5 ways to protect your small business from a cyberattack

A cyberattack can devastate a small business, and the risk is greater than you might think. Find out what you can do to avoid an attack and protect yourself if one does happen.

by Jane Haskins, Esq.
updated May 11, 2023 ·  3min read

If you're like most small business owners, cybersecurity isn't a top priority.

You may not think you're at risk for a cyberattack because it seems like a “big business" problem, affecting major retailers like Target and, more recently, the credit reporting agency Equifax.

After all, who would bother stealing your insignificant data when they could hack into Target instead?

This kind of thinking has made small businesses the victim of nearly half of all cyberattacks. Hackers are going after small businesses because small businesses have valuable data and weak cybersecurity protections, making them the perfect targets.


What hackers can do to your business

By penetrating a small business, hackers can do significant damage:

  • They can retrieve stored information like customer credit card numbers.
  • They may use the information to gain access to the computer systems of much larger partner businesses. The 2014 Target data breach happened because hackers stole login credentials from a heating, ventilation, and air conditioning company that serviced some of Target's stores.
  • Hackers have found there's easy money in ransomware. They lock up critical files and then demand hundreds of dollars in “ransom" to restore your access.

A cyberattack can force you to temporarily shut down your business as you work to access data and get websites and systems working again. Customers may lose trust in you, damaging your reputation and profits over the long term. A cyberattack can cost a small business as much as $250,000.

There are, however, things you can do to protect your small business from a cyberattack and minimize the damage if one does occur. Here are five of them.

1. Update your software

At a minimum, your business should have anti-virus and anti-spyware software. Firewalls and data encryption are even better. But threats change frequently, and hackers are on the lookout for computers and networks that don't have updated security protection.

If you don't have an IT person on staff, you may be especially vulnerable. Prioritize staying on top of security updates or, better yet, outsource it to a company that specializes in small business cybersecurity.

2. Educate your employees

Your own employees may be your biggest security risk. When they log in to their personal emails and social media accounts, use personal devices for work-related tasks, inadvertently open phishing emails, or use the same insecure password for everything, they increase the risk that hackers will find their way into your business data.

You can turn this around and teach employees to recognize and defend against email phishing scams and other security threats.

Also, create and enforce a password policy that requires strong passwords, limits who has access to sensitive data, and requires frequent password resets.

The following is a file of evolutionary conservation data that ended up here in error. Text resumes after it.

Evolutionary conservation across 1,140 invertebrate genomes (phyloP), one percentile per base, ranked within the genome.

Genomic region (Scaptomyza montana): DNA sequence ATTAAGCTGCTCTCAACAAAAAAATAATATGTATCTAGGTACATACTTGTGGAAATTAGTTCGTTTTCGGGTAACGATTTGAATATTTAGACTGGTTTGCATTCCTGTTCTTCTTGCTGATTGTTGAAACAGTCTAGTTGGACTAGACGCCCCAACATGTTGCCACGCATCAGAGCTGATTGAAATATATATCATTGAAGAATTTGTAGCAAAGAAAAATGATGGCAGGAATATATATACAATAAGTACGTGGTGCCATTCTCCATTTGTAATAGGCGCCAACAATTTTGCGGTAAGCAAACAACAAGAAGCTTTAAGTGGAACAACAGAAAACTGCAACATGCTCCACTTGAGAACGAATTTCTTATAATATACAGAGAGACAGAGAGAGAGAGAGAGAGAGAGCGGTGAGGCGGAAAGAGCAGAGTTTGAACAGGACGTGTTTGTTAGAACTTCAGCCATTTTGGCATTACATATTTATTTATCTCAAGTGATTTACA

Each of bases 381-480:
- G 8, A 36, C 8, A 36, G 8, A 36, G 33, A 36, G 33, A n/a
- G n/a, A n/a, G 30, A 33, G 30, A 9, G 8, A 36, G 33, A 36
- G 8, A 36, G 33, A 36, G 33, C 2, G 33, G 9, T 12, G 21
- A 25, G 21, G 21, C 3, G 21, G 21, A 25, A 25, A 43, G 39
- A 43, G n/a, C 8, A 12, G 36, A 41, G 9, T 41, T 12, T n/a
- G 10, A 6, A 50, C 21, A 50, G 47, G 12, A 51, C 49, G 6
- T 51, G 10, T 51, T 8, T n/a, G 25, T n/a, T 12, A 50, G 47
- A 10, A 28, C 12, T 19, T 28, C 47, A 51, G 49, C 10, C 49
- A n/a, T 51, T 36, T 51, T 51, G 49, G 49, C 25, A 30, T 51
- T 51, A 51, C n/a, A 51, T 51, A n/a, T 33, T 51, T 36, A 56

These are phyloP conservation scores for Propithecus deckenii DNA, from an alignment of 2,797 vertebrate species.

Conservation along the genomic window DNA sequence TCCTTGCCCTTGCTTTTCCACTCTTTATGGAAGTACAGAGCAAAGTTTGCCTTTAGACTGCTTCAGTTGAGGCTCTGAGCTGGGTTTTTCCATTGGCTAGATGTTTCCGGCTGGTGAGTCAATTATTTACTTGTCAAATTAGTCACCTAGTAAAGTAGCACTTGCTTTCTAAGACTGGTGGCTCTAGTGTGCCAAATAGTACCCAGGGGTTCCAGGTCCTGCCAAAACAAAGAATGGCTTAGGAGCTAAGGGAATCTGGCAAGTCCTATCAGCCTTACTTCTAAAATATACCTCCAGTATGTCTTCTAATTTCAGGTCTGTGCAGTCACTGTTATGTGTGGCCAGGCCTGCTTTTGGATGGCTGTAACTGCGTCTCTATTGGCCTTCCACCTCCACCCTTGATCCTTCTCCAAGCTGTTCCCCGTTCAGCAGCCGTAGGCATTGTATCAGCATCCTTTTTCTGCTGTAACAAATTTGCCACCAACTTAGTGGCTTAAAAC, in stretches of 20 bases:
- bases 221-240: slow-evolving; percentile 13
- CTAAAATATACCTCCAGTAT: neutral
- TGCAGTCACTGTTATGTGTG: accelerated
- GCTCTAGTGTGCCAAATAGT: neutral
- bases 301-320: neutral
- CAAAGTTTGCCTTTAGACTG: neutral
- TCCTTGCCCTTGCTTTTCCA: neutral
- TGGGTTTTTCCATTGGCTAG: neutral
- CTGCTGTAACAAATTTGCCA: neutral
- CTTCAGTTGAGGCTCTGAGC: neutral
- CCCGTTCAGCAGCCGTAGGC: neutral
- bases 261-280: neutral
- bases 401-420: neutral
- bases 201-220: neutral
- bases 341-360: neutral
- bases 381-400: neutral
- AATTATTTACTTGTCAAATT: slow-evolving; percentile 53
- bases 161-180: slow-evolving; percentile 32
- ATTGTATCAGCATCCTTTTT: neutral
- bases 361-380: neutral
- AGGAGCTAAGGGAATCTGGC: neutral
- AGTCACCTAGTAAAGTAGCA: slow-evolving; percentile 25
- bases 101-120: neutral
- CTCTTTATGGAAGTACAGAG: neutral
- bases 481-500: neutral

If your employees use their own devices for work, create and enforce a policy that defines the data employees can access and what will happen if a computer or phone is stolen, lost, or compromised.

3. Move your data storage to the cloud

Data stored on your own servers are susceptible to an attack, especially if you haven't installed security protections and don't perform regular backups. Cloud storage providers specialize in keeping data secure and monitoring for cybersecurity threats.

4. Have a response plan

It's wise to assume that sooner or later, your business will fall victim to a cyberattack. Develop a plan for responding to the attack and containing the damage. Then conduct drills to train your employees to carry out the plan.

5. Get cybersecurity insurance

Your general liability policy will not cover your losses in a cyberattack, and yet a cyberattack can be just as devastating as a fire or theft. A wide range of cybersecurity policies is available.

Experts say to look for one with both first and third-party coverage. First-party coverage pays for your losses. The third-party coverage will take over if someone—such as a partner company or a customer whose credit card information was compromised—sues you because of a data breach.

As hacking threats increase, small businesses and their employees will need to make cybersecurity a higher priority. With the right mix of software, policies, and procedures, you can minimize your risk. And, if an attack does occur, you'll be prepared to respond.

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Jane Haskins, Esq.

About the Author

Jane Haskins, Esq.

Jane Haskins is a freelance writer who practiced law for 20 years. Jane has litigated a wide variety of business dispute… Read more

This portion of the site is for informational purposes only. The content is not legal advice. The statements and opinions are the expression of the author, not LegalZoom, and have not been evaluated by LegalZoom for accuracy, completeness, or changes in the law.